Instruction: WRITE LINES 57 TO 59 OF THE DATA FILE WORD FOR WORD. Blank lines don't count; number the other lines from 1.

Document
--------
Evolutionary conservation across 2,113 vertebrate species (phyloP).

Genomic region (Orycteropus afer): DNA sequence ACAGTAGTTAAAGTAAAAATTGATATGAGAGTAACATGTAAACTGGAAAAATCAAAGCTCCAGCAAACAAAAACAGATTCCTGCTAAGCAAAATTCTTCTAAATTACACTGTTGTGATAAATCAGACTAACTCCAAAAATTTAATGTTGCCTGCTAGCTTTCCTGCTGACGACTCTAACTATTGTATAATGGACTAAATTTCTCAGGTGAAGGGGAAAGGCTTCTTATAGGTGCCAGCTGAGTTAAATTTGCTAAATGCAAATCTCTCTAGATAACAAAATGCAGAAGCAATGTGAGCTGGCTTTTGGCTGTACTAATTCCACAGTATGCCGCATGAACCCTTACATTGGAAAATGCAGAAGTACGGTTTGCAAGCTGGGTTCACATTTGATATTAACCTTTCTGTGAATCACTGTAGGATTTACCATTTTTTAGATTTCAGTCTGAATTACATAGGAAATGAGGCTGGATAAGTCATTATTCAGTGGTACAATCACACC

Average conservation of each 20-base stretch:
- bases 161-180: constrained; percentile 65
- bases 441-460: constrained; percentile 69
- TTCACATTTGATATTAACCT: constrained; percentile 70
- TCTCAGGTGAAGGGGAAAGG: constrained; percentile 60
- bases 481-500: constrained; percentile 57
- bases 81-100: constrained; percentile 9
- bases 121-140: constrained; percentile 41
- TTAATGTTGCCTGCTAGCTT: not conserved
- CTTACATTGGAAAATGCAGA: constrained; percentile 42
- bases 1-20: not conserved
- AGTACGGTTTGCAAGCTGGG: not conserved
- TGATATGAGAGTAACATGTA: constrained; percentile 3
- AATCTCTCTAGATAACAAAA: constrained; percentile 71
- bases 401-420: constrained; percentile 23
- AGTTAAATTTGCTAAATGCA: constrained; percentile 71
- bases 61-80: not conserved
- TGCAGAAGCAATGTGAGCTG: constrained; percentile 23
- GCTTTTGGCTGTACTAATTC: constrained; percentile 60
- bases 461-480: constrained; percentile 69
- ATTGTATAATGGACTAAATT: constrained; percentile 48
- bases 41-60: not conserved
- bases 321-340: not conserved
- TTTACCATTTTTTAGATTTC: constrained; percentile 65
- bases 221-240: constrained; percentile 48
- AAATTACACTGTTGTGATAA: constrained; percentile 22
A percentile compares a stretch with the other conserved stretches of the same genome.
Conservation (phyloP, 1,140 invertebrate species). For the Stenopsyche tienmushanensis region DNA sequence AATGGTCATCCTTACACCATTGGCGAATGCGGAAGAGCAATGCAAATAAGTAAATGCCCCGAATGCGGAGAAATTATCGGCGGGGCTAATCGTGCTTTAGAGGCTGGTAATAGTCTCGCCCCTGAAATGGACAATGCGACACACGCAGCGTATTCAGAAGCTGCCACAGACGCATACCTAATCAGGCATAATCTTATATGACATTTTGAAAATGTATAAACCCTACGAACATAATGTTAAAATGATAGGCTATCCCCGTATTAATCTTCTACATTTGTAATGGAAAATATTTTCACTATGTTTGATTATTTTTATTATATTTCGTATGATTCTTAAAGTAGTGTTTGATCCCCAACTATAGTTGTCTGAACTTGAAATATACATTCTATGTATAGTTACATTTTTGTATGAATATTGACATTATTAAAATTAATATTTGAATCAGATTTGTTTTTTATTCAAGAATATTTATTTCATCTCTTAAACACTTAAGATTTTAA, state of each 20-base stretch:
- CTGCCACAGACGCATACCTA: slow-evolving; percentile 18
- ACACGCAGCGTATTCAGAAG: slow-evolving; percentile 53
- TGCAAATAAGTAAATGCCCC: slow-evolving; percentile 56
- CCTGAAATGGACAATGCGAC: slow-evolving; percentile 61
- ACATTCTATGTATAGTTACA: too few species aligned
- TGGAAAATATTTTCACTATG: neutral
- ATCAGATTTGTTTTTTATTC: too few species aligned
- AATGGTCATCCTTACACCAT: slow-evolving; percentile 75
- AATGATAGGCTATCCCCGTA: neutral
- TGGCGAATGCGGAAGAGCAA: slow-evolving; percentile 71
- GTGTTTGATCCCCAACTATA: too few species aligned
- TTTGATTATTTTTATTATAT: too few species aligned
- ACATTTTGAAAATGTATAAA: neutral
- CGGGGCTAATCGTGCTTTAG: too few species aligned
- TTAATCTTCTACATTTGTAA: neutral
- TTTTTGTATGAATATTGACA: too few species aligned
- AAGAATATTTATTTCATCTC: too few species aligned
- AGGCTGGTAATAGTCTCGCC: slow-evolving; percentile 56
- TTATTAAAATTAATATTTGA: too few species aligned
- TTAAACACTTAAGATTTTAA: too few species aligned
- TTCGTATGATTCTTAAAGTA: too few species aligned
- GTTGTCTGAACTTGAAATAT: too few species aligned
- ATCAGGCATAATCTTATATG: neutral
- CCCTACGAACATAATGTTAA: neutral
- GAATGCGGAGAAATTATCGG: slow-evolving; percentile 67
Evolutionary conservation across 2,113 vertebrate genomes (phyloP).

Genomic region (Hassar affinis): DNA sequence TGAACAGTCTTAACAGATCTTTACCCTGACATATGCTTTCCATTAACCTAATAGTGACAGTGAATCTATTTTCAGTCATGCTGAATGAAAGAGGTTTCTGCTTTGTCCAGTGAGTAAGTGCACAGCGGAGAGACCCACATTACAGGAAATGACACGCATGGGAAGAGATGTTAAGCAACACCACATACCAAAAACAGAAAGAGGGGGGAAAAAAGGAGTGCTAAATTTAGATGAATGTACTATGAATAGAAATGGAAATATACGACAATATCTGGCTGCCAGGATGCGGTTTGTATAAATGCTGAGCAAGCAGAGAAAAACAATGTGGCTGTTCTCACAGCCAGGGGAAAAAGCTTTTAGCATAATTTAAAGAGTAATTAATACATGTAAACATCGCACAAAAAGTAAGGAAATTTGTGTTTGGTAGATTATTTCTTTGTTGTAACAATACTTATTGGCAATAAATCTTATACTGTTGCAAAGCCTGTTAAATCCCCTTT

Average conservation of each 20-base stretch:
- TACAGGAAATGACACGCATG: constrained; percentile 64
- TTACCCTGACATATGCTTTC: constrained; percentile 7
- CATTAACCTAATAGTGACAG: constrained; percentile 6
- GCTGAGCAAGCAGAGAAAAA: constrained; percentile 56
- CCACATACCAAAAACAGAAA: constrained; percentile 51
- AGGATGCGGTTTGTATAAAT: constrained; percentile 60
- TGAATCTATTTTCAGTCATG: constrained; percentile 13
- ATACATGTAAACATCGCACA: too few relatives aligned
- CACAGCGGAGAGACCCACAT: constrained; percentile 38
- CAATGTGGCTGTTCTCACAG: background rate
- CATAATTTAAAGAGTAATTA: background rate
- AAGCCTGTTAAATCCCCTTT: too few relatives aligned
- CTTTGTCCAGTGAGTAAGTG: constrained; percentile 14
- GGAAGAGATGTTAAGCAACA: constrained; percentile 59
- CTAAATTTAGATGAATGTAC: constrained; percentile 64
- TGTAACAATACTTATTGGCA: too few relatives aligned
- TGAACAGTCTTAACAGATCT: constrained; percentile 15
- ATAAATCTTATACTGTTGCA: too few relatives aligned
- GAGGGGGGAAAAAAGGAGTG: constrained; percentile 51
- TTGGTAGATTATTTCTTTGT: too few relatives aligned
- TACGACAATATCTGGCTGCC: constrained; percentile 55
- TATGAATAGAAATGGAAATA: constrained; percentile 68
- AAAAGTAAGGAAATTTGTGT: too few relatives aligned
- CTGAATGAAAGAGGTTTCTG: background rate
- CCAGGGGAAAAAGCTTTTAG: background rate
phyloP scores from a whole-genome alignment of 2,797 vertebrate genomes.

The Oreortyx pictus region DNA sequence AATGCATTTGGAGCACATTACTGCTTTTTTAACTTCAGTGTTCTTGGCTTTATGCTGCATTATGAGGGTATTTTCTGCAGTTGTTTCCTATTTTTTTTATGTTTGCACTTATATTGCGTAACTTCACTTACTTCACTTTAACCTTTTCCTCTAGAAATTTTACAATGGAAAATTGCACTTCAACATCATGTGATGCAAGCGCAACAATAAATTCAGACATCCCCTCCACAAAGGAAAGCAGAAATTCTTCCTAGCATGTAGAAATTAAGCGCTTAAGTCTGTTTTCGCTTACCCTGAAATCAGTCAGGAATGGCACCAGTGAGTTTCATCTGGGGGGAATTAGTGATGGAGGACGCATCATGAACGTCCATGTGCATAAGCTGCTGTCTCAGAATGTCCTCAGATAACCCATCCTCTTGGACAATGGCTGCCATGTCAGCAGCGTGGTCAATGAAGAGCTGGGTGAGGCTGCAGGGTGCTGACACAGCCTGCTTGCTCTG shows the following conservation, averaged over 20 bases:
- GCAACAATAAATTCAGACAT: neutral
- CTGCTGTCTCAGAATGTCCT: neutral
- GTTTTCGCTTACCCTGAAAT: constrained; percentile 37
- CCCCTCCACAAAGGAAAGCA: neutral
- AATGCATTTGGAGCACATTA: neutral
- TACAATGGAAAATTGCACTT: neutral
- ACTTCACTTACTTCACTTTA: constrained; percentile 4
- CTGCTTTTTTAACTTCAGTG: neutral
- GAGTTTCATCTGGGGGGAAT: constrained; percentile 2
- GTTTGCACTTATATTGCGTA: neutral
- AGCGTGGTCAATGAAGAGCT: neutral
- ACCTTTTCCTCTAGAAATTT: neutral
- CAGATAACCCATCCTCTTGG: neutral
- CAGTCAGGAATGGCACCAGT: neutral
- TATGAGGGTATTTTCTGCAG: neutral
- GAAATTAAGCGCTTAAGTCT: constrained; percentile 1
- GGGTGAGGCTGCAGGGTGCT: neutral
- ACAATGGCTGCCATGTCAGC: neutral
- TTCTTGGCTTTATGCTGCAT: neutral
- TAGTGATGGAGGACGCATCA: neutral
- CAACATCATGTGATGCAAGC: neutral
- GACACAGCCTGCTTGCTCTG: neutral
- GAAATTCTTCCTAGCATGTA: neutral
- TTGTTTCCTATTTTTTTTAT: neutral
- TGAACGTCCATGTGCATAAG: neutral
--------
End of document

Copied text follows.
Genomic region (Hassar affinis): DNA sequence TGAACAGTCTTAACAGATCTTTACCCTGACATATGCTTTCCATTAACCTAATAGTGACAGTGAATCTATTTTCAGTCATGCTGAATGAAAGAGGTTTCTGCTTTGTCCAGTGAGTAAGTGCACAGCGGAGAGACCCACATTACAGGAAATGACACGCATGGGAAGAGATGTTAAGCAACACCACATACCAAAAACAGAAAGAGGGGGGAAAAAAGGAGTGCTAAATTTAGATGAATGTACTATGAATAGAAATGGAAATATACGACAATATCTGGCTGCCAGGATGCGGTTTGTATAAATGCTGAGCAAGCAGAGAAAAACAATGTGGCTGTTCTCACAGCCAGGGGAAAAAGCTTTTAGCATAATTTAAAGAGTAATTAATACATGTAAACATCGCACAAAAAGTAAGGAAATTTGTGTTTGGTAGATTATTTCTTTGTTGTAACAATACTTATTGGCAATAAATCTTATACTGTTGCAAAGCCTGTTAAATCCCCTTT

Average conservation of each 20-base stretch:
- TACAGGAAATGACACGCATG: constrained; percentile 64